The Volcano Song
Trip Start Jun 12, 2011
124Trip End Oct 22, 2012
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We took in a live gamelan performance (traditional Indonesian music) at the sultan's palace, and had a look around the museum there where various personal affects of the Sultan's were displayed. Strangely enough his oven gloves, cheese grater and sieve were displayed amongst other kitchenware he had used whilst living in Holland, much to our amusement.
Another day we travelled an hour west of Yogja to Borobudur, an important Buddhist monument and temple surrounded by rice paddies, culminating in a large Stupa at the top
We looked into doing a 3 days 2 nights trip through Java to visit Gunung Bromo and the Ijen Plateau before heading onto Bali, which are both volcanoes respectively. We had to do a bit of psyching up before we took on this challenge as it involved at 12 hour mini bus ride, followed by two 3:30am starts in a row and a lot of uphill walking.
After our long and tedious mini bus journey we arrived at Yoschi’s guesthouse near Gunung Bromo. We were given a cute wooden cabin split on 2 levels, with amazing views of the mountains over yonder from our private balcony. The temperature up in the mountains is cool in comparison to the rest of Asia and there is no humidity, so it was like being back in England temperature wise, which was quite refreshing (plus it had been raining, so made a refreshing change)
The following morning at an insanely early hour we donned our hoodies and set off in a 4WD up into the mountains. We drove to a view point opposite Bromo so we could see the sun rise behind the mountains on the horizon and view Bromo and the 2 other volcanoes which were lined up in sequence next to it..
After sunrise the 4WD dropped us at the base of Bromo where we climbed up (declining the offers of a lift on horseback) to look into the crater. This was a bit much for Clare who seemed to develop a bout of vertigo. Standing at the top looking into the hole that leads to the underbelly of the earth was awe inspiring if not a little scary esp. as there was nothing to hold onto and only a shelf to precariously balance.
We retreated down Bromo and headed back to Yoschi’s to pack our bags for the next leg of our journey which took us 6 hours west to the Ijen Plateau. Unfortunately the guesthouse here wasn’t really up to Yoschis standards to put it mildly, however it was only for 1 night, so it didn’t really matter. We got the earliest night we could and then got up again the following morning at 3:30am.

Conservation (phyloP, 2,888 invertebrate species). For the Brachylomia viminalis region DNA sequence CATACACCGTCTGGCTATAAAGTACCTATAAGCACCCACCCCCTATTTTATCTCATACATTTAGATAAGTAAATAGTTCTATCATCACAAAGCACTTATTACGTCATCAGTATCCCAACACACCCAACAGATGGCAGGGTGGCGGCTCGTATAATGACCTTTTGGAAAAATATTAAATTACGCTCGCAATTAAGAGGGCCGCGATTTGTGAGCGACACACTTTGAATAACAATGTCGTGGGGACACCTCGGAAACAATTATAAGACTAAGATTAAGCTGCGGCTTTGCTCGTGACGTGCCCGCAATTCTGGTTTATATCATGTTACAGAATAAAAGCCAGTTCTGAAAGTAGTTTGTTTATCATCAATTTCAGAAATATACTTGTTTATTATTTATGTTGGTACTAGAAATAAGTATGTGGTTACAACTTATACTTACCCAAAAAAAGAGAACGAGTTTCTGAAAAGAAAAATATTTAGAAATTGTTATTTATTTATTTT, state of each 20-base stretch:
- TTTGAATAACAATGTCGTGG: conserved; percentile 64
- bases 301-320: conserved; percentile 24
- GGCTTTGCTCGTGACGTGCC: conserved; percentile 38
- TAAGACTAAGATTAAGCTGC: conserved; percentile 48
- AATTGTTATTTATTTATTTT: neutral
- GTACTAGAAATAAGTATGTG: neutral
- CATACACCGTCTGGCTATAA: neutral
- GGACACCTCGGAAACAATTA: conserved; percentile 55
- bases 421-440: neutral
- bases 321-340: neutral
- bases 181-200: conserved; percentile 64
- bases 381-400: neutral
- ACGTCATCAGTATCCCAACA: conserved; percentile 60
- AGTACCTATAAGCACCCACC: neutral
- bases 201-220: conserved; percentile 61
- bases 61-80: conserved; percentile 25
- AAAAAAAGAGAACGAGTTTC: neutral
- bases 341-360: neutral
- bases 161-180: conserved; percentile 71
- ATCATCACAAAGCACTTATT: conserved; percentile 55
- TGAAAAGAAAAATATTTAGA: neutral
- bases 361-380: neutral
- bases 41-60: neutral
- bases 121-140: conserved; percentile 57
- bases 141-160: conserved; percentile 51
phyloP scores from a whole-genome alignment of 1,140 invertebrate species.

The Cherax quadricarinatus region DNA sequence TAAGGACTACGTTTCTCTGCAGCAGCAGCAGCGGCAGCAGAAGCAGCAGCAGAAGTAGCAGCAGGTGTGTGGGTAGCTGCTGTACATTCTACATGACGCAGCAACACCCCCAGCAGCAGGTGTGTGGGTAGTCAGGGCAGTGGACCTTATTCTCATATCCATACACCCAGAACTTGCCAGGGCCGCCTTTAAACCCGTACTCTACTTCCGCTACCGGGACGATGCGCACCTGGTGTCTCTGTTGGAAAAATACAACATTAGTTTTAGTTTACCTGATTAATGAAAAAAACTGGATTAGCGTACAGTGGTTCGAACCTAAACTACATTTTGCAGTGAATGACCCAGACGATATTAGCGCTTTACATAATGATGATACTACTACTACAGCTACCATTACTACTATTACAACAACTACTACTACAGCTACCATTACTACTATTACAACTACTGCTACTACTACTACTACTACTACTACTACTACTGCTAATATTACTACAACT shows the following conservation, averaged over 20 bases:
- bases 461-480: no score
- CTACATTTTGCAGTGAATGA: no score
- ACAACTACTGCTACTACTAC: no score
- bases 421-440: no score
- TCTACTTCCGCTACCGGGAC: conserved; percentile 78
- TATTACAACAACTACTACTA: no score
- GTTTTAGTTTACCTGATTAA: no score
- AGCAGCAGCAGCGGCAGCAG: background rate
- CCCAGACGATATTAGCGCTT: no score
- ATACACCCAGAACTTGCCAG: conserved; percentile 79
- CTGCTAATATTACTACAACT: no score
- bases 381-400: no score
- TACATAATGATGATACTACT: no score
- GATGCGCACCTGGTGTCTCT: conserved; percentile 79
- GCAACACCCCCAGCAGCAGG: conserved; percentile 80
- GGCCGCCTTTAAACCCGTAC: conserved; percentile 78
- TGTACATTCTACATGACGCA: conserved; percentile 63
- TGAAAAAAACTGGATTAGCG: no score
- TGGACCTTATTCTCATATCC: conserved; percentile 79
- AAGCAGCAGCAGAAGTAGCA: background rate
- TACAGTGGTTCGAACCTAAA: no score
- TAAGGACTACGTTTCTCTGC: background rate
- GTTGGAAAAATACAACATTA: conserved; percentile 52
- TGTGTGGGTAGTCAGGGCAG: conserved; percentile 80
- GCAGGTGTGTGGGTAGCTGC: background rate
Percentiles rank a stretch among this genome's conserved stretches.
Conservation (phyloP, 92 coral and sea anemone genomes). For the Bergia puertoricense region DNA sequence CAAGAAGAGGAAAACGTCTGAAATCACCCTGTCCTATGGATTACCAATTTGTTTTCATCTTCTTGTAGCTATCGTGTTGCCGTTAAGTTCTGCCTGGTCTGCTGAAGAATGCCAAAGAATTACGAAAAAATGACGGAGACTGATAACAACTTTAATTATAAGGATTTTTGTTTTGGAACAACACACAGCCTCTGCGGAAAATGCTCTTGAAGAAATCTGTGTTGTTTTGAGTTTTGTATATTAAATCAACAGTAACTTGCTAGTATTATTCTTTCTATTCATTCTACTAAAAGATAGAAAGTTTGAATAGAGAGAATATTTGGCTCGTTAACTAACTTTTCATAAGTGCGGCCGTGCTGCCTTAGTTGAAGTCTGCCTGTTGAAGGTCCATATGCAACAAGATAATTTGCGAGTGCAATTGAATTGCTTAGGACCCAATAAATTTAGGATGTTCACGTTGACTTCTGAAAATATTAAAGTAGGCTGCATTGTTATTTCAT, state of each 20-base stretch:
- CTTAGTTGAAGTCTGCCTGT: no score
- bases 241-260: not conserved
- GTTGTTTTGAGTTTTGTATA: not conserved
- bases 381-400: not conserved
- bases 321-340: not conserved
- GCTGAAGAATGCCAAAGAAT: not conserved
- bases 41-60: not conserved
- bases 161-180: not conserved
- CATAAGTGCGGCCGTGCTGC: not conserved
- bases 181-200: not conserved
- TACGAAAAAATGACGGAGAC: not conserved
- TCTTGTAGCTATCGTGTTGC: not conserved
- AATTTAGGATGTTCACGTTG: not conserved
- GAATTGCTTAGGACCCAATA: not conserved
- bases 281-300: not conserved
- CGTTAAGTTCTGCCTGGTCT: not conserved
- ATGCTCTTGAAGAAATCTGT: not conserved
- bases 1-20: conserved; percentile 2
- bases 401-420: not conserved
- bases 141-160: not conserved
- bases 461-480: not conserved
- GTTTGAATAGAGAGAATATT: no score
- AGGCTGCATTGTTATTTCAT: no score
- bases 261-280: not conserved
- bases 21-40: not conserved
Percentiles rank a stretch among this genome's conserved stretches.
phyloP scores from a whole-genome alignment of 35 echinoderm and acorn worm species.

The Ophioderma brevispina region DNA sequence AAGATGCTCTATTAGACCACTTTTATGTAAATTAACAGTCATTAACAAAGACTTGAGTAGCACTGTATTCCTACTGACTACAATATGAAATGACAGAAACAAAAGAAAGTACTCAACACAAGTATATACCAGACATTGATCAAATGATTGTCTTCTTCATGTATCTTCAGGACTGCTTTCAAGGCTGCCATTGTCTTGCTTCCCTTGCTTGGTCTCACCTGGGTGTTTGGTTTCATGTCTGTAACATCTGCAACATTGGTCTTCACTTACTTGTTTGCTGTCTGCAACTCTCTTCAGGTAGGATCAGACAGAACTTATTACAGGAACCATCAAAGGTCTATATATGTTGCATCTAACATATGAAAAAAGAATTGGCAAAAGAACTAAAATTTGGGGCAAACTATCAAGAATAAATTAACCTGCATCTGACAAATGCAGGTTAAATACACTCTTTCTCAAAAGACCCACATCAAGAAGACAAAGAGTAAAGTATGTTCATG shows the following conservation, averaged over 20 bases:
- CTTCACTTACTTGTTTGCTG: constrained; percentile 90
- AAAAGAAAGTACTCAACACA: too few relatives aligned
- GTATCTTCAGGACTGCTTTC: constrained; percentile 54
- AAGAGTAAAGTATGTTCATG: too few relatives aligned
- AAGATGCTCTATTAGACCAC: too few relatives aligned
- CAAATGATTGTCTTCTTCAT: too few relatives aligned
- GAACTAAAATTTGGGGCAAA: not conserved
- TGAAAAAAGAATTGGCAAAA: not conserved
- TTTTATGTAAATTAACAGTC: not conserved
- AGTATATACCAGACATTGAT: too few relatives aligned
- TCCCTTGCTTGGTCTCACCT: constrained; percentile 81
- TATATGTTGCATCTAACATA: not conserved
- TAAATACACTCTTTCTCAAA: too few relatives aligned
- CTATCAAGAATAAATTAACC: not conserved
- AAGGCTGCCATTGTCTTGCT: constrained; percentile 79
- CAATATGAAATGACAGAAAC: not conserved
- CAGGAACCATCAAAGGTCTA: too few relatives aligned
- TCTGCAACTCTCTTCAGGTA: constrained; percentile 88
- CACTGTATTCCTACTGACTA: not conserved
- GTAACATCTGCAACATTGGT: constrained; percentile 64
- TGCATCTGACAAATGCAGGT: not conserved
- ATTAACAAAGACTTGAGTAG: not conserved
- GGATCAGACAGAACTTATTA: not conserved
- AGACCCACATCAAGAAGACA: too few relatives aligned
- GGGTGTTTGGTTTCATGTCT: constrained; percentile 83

As we climbed up Ijen we saw the most beautiful vistas stretching out as far as the coast over Java, and surrounding the path were lush green forests, overlooked by giant volcanoes in the distance. We also saw a family of Gibbons in the trees by the side of the path, which was a pleasant surprise after not seeing any Gibbons at the Gibbon experience in Laos. After we passed the penultimate corner, the lush greenness had been replaced by volcanic rock, like someone had put the moon on earth or something out of a scene in Jurassic park.
The Ijen plateau has a sulphur lake in its crater, where workers collect the sulphur, and so as we climbed up Ijen a steady stream of sulphur collectors would come down the hill, with solid sulphur in their baskets weighing anything between 60 – 80kg. These men start work at around 2 to 4am, and make 2 trips a day up and down the volcano. We walked around to the edge of the crater, where we could see the turquoise sulphur lake glistening in the sun below, as well as giant plumes of yellow sulphur smoke
It was another 30 minute walk down from the edge of the crater, so Clare and I made our way slowly down the meandering path, clambering over the rubble as we went. Half way down Clare decided she was taking too long climbing down and decided not to go any further, so I carried on with one of the workers, who was showing us the safest way to descend. I reached the bottom and immediately covered my mouth with a scarf, as the thick smoke was quite acrid and so didn’t feel too good on the lungs. I gingerly made it over to the sulphur lake and admired the view, took a few snaps of my immediate surroundings and made my way back up again as the smoke was becoming quite relentless.
I have great respect for these men who earn so little money (£7 a day) for such a hazardous job just to make ends meet. We tested the weight of the baskets and they were HEAVY, nevermind carrying it up the steep path out of the crater, down a 3km steep windy path to the bottom and then doing it all over again everyday. We were glad to relax in our mini van after the trek and headed back to Bali on the public ferry then grabbed a hot sweaty bus to Lovina to recover.
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